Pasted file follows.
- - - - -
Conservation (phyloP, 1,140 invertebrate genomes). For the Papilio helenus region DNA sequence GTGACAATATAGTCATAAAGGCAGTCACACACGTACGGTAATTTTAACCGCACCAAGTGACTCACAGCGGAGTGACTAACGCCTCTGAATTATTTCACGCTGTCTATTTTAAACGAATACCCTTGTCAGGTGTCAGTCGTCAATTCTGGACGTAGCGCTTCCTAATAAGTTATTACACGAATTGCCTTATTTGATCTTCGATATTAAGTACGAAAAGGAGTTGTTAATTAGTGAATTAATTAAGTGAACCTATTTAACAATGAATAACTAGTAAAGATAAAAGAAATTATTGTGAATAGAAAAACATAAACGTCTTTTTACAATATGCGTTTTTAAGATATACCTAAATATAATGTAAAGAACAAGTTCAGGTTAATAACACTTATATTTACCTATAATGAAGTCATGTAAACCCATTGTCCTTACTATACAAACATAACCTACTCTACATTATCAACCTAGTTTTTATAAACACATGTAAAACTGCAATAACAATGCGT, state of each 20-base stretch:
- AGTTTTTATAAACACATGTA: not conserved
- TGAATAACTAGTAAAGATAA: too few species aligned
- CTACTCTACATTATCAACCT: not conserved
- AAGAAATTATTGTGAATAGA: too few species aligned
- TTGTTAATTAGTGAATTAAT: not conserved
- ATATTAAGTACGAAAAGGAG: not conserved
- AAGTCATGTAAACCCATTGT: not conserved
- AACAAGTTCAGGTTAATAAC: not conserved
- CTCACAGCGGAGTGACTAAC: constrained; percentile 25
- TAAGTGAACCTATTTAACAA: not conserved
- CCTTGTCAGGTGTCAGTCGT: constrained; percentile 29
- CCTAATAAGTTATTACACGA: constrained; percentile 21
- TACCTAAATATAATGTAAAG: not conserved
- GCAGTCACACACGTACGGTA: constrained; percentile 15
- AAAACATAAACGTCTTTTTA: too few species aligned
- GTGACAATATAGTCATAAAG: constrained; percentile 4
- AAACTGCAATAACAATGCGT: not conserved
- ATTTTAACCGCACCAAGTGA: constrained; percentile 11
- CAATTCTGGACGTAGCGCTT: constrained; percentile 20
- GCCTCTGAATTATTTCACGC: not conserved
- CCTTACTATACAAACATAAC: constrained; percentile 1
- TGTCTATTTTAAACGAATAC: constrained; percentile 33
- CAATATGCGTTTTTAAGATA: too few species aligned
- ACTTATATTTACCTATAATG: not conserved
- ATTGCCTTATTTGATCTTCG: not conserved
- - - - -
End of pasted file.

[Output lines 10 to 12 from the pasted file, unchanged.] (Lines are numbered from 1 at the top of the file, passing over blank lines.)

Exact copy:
- CTCACAGCGGAGTGACTAAC: constrained; percentile 25
- TAAGTGAACCTATTTAACAA: not conserved
- CCTTGTCAGGTGTCAGTCGT: constrained; percentile 29